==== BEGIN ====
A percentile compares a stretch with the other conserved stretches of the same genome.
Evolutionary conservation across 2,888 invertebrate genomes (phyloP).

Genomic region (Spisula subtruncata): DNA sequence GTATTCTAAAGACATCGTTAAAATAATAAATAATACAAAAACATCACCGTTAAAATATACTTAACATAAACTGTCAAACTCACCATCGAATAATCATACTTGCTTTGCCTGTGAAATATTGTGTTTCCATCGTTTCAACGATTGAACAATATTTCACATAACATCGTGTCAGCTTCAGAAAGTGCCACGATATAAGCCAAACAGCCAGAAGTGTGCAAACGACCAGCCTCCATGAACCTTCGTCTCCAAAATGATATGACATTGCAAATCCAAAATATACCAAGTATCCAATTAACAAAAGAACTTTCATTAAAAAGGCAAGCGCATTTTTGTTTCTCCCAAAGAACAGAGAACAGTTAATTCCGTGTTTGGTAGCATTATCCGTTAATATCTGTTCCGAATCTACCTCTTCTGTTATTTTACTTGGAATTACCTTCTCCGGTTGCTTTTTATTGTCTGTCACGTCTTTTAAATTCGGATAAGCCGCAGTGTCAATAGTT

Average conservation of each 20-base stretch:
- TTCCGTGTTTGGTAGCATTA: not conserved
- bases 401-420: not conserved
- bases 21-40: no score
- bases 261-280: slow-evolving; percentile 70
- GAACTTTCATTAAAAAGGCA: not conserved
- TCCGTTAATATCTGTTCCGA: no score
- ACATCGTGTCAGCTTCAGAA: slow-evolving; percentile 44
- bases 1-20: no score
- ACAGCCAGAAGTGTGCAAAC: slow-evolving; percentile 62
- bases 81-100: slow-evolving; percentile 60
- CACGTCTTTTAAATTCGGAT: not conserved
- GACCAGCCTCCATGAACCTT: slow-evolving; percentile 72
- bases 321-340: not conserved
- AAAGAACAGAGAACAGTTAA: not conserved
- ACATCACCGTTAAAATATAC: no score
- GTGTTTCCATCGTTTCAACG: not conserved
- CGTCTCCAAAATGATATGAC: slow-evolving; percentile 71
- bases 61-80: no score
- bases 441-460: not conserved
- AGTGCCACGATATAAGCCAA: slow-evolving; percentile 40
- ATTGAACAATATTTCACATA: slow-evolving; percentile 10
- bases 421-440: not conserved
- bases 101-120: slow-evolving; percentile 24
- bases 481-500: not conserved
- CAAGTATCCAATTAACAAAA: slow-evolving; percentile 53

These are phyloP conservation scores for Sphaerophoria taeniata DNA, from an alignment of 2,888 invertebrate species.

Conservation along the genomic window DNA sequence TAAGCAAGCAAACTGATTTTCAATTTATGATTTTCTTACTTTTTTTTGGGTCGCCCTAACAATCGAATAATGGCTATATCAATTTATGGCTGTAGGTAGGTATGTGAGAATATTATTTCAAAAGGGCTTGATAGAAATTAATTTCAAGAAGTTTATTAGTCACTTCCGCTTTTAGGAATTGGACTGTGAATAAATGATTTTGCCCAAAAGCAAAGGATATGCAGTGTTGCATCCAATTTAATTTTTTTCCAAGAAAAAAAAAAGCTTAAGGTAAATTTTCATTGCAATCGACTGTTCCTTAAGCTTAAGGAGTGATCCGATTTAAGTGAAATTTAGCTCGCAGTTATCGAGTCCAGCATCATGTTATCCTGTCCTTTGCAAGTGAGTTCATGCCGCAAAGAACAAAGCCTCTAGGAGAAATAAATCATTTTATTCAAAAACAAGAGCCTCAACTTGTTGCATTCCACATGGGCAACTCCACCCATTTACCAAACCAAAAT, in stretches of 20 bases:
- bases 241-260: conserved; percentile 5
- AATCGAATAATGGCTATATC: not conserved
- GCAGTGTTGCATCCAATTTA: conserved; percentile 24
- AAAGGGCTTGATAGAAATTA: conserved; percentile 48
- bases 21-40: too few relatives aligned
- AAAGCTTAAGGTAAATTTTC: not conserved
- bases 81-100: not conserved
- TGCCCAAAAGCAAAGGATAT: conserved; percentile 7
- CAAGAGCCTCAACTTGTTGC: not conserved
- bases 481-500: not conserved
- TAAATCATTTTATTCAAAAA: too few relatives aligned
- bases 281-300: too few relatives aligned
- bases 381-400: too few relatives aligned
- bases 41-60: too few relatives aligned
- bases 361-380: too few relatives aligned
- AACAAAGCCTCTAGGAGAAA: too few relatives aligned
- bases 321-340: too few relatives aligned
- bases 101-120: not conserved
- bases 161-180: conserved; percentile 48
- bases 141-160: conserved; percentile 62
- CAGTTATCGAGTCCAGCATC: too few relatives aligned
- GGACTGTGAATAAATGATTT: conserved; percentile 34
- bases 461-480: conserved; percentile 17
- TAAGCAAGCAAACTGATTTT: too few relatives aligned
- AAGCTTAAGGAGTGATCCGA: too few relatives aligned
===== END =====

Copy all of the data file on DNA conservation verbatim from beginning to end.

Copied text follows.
A percentile compares a stretch with the other conserved stretches of the same genome.
Evolutionary conservation across 2,888 invertebrate genomes (phyloP).

Genomic region (Spisula subtruncata): DNA sequence GTATTCTAAAGACATCGTTAAAATAATAAATAATACAAAAACATCACCGTTAAAATATACTTAACATAAACTGTCAAACTCACCATCGAATAATCATACTTGCTTTGCCTGTGAAATATTGTGTTTCCATCGTTTCAACGATTGAACAATATTTCACATAACATCGTGTCAGCTTCAGAAAGTGCCACGATATAAGCCAAACAGCCAGAAGTGTGCAAACGACCAGCCTCCATGAACCTTCGTCTCCAAAATGATATGACATTGCAAATCCAAAATATACCAAGTATCCAATTAACAAAAGAACTTTCATTAAAAAGGCAAGCGCATTTTTGTTTCTCCCAAAGAACAGAGAACAGTTAATTCCGTGTTTGGTAGCATTATCCGTTAATATCTGTTCCGAATCTACCTCTTCTGTTATTTTACTTGGAATTACCTTCTCCGGTTGCTTTTTATTGTCTGTCACGTCTTTTAAATTCGGATAAGCCGCAGTGTCAATAGTT

Average conservation of each 20-base stretch:
- TTCCGTGTTTGGTAGCATTA: not conserved
- bases 401-420: not conserved
- bases 21-40: no score
- bases 261-280: slow-evolving; percentile 70
- GAACTTTCATTAAAAAGGCA: not conserved
- TCCGTTAATATCTGTTCCGA: no score
- ACATCGTGTCAGCTTCAGAA: slow-evolving; percentile 44
- bases 1-20: no score
- ACAGCCAGAAGTGTGCAAAC: slow-evolving; percentile 62
- bases 81-100: slow-evolving; percentile 60
- CACGTCTTTTAAATTCGGAT: not conserved
- GACCAGCCTCCATGAACCTT: slow-evolving; percentile 72
- bases 321-340: not conserved
- AAAGAACAGAGAACAGTTAA: not conserved
- ACATCACCGTTAAAATATAC: no score
- GTGTTTCCATCGTTTCAACG: not conserved
- CGTCTCCAAAATGATATGAC: slow-evolving; percentile 71
- bases 61-80: no score
- bases 441-460: not conserved
- AGTGCCACGATATAAGCCAA: slow-evolving; percentile 40
- ATTGAACAATATTTCACATA: slow-evolving; percentile 10
- bases 421-440: not conserved
- bases 101-120: slow-evolving; percentile 24
- bases 481-500: not conserved
- CAAGTATCCAATTAACAAAA: slow-evolving; percentile 53

These are phyloP conservation scores for Sphaerophoria taeniata DNA, from an alignment of 2,888 invertebrate species.

Conservation along the genomic window DNA sequence TAAGCAAGCAAACTGATTTTCAATTTATGATTTTCTTACTTTTTTTTGGGTCGCCCTAACAATCGAATAATGGCTATATCAATTTATGGCTGTAGGTAGGTATGTGAGAATATTATTTCAAAAGGGCTTGATAGAAATTAATTTCAAGAAGTTTATTAGTCACTTCCGCTTTTAGGAATTGGACTGTGAATAAATGATTTTGCCCAAAAGCAAAGGATATGCAGTGTTGCATCCAATTTAATTTTTTTCCAAGAAAAAAAAAAGCTTAAGGTAAATTTTCATTGCAATCGACTGTTCCTTAAGCTTAAGGAGTGATCCGATTTAAGTGAAATTTAGCTCGCAGTTATCGAGTCCAGCATCATGTTATCCTGTCCTTTGCAAGTGAGTTCATGCCGCAAAGAACAAAGCCTCTAGGAGAAATAAATCATTTTATTCAAAAACAAGAGCCTCAACTTGTTGCATTCCACATGGGCAACTCCACCCATTTACCAAACCAAAAT, in stretches of 20 bases:
- bases 241-260: conserved; percentile 5
- AATCGAATAATGGCTATATC: not conserved
- GCAGTGTTGCATCCAATTTA: conserved; percentile 24
- AAAGGGCTTGATAGAAATTA: conserved; percentile 48
- bases 21-40: too few relatives aligned
- AAAGCTTAAGGTAAATTTTC: not conserved
- bases 81-100: not conserved
- TGCCCAAAAGCAAAGGATAT: conserved; percentile 7
- CAAGAGCCTCAACTTGTTGC: not conserved
- bases 481-500: not conserved
- TAAATCATTTTATTCAAAAA: too few relatives aligned
- bases 281-300: too few relatives aligned
- bases 381-400: too few relatives aligned
- bases 41-60: too few relatives aligned
- bases 361-380: too few relatives aligned
- AACAAAGCCTCTAGGAGAAA: too few relatives aligned
- bases 321-340: too few relatives aligned
- bases 101-120: not conserved
- bases 161-180: conserved; percentile 48
- bases 141-160: conserved; percentile 62
- CAGTTATCGAGTCCAGCATC: too few relatives aligned
- GGACTGTGAATAAATGATTT: conserved; percentile 34
- bases 461-480: conserved; percentile 17
- TAAGCAAGCAAACTGATTTT: too few relatives aligned
- AAGCTTAAGGAGTGATCCGA: too few relatives aligned